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Working as an Incorporated Contractor

18114 Views 7 Replies 6 Participants Last post by  Berubeland
Hi guys,

I recently started off working as a contractor for a company. I am incorporated but have never ventured down this road -- always worked as an employee. I have a business account with a financial institution where my billed hours are being EFTed along with the GST amount on them. What I wanted to know were as few things:

Any guidance on what I can deduct as far as expenses go? Any CCRA documentation I can read on this?
How do I understand what I will be owed at the end of the corporation's fiscal year in terms of taxes?

I know I really should speak to a financial accountant, but if anyone can chime in on their personal experience and/or advice, I would really appreciate it.


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Yes you should consult w an accountant.

Expense anything business related....anything spent in your efforts to earn $.

I think Moneygal will have a link for you...

CCRA will want you to keep a log for your km driven to earn income...autoexpenses.

I am sure that the Revenue Canada website will have some info.
Are they your only client? You may have to get a ruling from WSIB to determine if you are indeed a legitimate contractor or not.

Also claim everything, % of rent, office supplies, lunch, car and much more.

Yes get an accountant it's probably a good idea to talk to them now and have them inform you about what you need to start keeping like receipts. Also perhaps a bookeeper.
Speaking of being a contractor, does anyone know the premium in pay a contractor would get relative to the same position held by a full time employee? The employer doesn't need to pay the contractor benefits, which is why I assume a contractor would receive a premium for the same position.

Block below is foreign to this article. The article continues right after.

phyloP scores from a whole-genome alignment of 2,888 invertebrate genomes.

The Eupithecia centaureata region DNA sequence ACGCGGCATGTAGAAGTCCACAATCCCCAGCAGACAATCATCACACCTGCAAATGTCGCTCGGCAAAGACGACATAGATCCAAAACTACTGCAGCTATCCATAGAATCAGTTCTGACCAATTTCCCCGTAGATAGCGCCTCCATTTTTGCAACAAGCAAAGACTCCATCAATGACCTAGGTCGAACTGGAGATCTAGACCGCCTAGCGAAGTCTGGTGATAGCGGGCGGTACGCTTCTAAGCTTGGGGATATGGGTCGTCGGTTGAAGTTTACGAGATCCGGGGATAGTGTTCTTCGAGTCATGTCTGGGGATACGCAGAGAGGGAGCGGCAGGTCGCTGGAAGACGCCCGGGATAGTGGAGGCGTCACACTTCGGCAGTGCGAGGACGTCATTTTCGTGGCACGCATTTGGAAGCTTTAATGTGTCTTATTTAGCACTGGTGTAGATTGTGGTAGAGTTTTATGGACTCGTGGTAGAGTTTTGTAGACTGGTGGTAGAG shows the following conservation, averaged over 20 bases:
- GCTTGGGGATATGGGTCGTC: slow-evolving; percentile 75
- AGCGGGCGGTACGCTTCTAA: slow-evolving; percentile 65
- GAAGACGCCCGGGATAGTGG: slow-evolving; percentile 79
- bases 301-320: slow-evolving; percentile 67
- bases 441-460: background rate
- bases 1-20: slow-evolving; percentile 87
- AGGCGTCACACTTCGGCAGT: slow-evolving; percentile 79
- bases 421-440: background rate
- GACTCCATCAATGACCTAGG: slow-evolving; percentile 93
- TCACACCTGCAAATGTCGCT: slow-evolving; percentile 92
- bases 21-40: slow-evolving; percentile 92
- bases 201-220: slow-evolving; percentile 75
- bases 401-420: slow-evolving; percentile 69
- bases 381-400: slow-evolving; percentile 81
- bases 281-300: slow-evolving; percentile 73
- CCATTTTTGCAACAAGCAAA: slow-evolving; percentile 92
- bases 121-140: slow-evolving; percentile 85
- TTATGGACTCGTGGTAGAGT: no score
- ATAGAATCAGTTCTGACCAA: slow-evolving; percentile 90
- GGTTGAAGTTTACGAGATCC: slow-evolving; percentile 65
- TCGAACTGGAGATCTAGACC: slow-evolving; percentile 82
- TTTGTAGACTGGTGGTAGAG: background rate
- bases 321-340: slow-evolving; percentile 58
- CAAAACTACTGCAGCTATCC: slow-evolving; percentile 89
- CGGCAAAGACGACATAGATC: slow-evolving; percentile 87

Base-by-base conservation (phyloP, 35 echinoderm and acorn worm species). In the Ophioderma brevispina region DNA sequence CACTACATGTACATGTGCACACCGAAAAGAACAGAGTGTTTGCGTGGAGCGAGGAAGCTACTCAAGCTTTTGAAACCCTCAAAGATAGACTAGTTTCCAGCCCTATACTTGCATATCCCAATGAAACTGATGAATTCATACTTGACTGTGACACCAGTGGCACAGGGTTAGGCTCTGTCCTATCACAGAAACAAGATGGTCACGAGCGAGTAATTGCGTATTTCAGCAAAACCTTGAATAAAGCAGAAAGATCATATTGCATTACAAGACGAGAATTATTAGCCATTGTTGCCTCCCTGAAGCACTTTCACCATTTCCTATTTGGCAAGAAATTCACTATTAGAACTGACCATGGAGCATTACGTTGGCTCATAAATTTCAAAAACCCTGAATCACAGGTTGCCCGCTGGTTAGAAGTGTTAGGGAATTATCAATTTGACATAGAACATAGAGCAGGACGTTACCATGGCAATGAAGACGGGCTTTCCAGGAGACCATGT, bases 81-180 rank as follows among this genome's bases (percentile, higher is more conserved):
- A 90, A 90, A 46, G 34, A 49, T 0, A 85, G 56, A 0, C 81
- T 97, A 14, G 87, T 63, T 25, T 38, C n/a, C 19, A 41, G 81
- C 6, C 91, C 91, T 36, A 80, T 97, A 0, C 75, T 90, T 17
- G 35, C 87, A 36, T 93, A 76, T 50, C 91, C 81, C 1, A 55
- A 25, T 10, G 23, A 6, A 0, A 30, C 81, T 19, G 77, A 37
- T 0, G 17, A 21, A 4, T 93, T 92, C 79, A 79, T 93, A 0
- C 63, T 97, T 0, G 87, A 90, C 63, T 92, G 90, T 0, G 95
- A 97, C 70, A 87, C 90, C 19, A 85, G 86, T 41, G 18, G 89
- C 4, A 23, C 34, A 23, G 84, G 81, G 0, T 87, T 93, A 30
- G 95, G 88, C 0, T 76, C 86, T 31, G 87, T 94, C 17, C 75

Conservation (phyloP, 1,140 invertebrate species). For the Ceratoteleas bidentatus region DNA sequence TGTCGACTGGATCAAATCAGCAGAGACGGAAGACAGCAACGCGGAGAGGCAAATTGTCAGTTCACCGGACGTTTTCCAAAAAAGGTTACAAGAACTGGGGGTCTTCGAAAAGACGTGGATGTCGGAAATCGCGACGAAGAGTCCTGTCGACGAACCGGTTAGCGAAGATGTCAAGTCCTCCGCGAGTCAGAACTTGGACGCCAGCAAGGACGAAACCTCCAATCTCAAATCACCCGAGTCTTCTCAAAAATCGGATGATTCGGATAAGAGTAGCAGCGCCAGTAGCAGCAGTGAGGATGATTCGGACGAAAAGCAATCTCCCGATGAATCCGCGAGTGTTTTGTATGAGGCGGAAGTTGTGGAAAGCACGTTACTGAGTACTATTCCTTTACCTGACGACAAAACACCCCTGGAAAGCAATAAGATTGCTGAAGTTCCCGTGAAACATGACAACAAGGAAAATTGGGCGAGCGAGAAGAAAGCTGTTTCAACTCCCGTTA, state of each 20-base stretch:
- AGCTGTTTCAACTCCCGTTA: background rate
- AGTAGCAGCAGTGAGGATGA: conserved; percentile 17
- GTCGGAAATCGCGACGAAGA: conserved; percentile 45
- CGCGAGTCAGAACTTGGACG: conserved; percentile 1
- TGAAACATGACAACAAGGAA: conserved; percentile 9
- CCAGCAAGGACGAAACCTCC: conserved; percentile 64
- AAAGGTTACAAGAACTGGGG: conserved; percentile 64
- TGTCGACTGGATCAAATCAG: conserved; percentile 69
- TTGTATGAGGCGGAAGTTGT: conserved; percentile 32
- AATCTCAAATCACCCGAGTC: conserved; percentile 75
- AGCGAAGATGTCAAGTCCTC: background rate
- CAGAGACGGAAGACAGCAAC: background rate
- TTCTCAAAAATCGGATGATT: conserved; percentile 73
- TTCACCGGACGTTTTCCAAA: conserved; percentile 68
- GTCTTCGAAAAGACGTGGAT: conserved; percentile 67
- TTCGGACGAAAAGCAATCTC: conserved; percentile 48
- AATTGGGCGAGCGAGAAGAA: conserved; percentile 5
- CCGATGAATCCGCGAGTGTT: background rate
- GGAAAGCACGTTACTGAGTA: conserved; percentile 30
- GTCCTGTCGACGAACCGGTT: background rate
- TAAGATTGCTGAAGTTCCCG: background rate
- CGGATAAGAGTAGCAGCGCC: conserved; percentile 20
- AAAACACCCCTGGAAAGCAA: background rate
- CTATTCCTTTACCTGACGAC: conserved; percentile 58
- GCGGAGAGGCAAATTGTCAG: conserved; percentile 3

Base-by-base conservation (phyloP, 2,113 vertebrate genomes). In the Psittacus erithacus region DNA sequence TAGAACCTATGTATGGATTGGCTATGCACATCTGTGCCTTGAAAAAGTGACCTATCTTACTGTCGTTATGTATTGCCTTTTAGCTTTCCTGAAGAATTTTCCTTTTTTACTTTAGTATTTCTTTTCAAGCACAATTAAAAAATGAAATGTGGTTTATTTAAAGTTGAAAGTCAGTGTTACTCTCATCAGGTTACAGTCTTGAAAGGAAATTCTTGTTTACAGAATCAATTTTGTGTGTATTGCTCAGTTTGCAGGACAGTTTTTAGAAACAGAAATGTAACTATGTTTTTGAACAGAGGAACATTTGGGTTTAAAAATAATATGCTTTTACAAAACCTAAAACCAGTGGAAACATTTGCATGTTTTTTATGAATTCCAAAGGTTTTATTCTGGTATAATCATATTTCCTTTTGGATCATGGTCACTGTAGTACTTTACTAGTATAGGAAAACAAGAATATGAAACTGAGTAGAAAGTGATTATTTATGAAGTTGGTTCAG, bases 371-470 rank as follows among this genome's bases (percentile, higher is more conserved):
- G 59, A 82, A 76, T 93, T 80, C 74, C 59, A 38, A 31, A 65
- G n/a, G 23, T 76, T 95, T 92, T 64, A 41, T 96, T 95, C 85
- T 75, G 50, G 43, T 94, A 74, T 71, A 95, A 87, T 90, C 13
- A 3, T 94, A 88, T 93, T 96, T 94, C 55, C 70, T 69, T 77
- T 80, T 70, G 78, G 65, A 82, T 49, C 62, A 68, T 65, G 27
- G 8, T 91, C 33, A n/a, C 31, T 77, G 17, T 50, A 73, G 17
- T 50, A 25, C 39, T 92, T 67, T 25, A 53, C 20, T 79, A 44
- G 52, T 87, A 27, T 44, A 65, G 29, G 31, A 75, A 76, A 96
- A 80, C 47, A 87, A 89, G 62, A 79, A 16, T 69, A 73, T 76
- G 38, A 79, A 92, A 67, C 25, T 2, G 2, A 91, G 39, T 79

FT, why would a contractor get a premium?

Isn't the whole point of "contracting out" to save money, I.e. Get someone else to do your job for less money?

This is what many of the companies I worked for threaten us with.

Personaly I think contractors should get no tax breaks. Most of these guys work from a cell phone. And have no overhead.

I don't get to deduct my car/fuel to earn my T4 income so why should they?

If they are a "real" company with a payroll fine, but a painter who's office is his truck and cell phone? I think not.
When companies hire contractors, they don't need to pay CPP, EI, health/life/RRSP benefits which saves them a bundle. As well, they have no obligation to keep them once the contract is up. From my experience, an Engineer that is "contracted" will make 50%-75% more than the same full time employee.
Just make sure you can properly demonstrate to the CRA you are a contractor and consider getting some preliminary advice to canvass such issues. The CRA may not be as stingy as bean438, but I'd suspect it's still stingy.

There is the list of allowable expenses for contractors.

In my experience contractors are not paid more. Even if you work for exactly the same wage the benefit of being able to claim your expenses before taxes is very beneficial. Conversely you can get let go much easier

The deemed benefit of being employed is that if you are laid off you get EI if you are sick or injured you get Worker's Compensation, employers are subject to labour laws. In short being an employee is less risky. Also you get maternity leave.

Being self employed in my experience is like being serially unemployed, you often do not know where you are working next and you are only so good as your last job. You need to be very mentally tough to deal with that level of uncertainty, you also need to be confident in your abilities. In my case with a husband and small child to support those dry spells are particularly stressful. It takes a long time to build a client base so you are always working.

If you are deemed an employee it will be very expensive for you and your employer it is good to take the test below
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